2. Pilates

    Again, most Pilates teachers aren’t trained in the proper modifications. They think that just because Pilates is so core oriented and the exhale happens with the work, that it makes all the moves safe. But loads of high-pressure moves that would be hard on a dysfunctional core weakened by diastasis recti will just see more bulging and thinning of the abdominal wall. Fit2B has a Pilates pathway of routines that include modifications – and I don’t just do the main move and then offer the mod – I teach the mod as the main move.

  3. Running

    If you love running, you need to know that you don’t need to wobble and dribble while you do it. The professional rehab services of The Tummy Team + Fit2B will get you back to running AFTER you’ve healed your core, and you’ll be stronger and faster than ever. I promise. But just for right now, you need to take a break and rebuild the functional integrity of your abs before you joggle them all around the countryside again. Read this for some hope!

And now that you’re feeling like there is NOTHING you can do, let me give you some ideas of what you can do. Because diastasis recti isn’t a movement death sentence. It’s really an open door to a whole new world of yummy motions that you may just love more than what you’ve been doing before!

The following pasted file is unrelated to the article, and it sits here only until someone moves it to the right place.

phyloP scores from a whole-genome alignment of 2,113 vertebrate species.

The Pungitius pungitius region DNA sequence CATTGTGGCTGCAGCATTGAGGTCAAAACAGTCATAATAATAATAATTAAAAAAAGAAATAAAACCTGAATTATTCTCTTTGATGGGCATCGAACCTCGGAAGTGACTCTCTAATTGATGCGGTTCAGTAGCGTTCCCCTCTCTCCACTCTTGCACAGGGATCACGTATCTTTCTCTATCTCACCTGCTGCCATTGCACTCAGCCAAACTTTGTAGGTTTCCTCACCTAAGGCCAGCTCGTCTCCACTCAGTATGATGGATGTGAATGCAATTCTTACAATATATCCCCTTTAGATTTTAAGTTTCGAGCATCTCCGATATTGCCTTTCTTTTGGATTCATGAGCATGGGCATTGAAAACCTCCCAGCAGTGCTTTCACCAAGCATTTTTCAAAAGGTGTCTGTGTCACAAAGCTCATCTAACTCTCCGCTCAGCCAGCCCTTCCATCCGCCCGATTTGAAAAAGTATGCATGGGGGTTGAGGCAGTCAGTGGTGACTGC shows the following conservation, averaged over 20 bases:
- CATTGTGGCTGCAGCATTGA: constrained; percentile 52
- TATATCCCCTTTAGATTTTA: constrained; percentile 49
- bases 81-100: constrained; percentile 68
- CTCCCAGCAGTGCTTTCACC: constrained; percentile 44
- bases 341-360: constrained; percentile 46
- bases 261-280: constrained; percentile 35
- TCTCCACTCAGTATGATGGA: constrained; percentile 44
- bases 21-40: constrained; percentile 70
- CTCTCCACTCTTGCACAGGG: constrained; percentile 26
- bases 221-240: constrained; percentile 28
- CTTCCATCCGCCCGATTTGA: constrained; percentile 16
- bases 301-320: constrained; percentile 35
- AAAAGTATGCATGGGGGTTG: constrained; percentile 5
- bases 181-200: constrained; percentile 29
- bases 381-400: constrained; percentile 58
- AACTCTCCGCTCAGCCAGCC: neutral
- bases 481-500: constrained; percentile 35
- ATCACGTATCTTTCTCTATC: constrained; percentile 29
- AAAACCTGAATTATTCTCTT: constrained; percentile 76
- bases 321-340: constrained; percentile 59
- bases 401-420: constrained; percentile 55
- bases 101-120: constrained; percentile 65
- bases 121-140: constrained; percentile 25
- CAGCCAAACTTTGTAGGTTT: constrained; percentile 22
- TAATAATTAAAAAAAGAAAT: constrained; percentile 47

Three Exercises to LOVE While You’re Healing Your Diastasis Recti

  1. Walking

    It naturally flexes and stretches all the muscles in your core and pelvic floor in a low-intensity, low-pressure way that serves to further the healing process. If you think it’s boring, you’re not doing it right. I’ve become a race walker, and I love it! It keeps me in shape, tones my arms, works my core, doesn’t stress my bladder, and satisfies my competitive nature. Maybe no competitive walking during the healing phase, but check this out!

  2. Spin Cycling

    If you set your bike up so your torso is more vertical {handlebars higher than normal} and you skip the weird “push-ups” and keep your breath during the workout, I believe this is a very safe workout. In fact, I was teaching spin cycling classes while I went through rehab. I would also advise wearing your splint if your DR is wider than 2 1/2 finger widths (FW) and deep.

  3. Fit2B Studio

    You knew I had to say that, right? Hey, by saying that I just opened up the door to thousands of movement possibilities for you! Beginning with our Foundational Five “F5” routines – one of which is a stretching routine with Kelly herself – we progress you on through our Fit2B Beginning and Fit2B Advancing paths. Then the 6×6 pathway has you do 6 routines, one per day for 6 days each week, starting with 15 minutes, on up to 45 minutes! You really need to check us out if you want to keep moving while healing your core!

Bottom Line: There Is Hope. You Don’t Have to Quit Moving!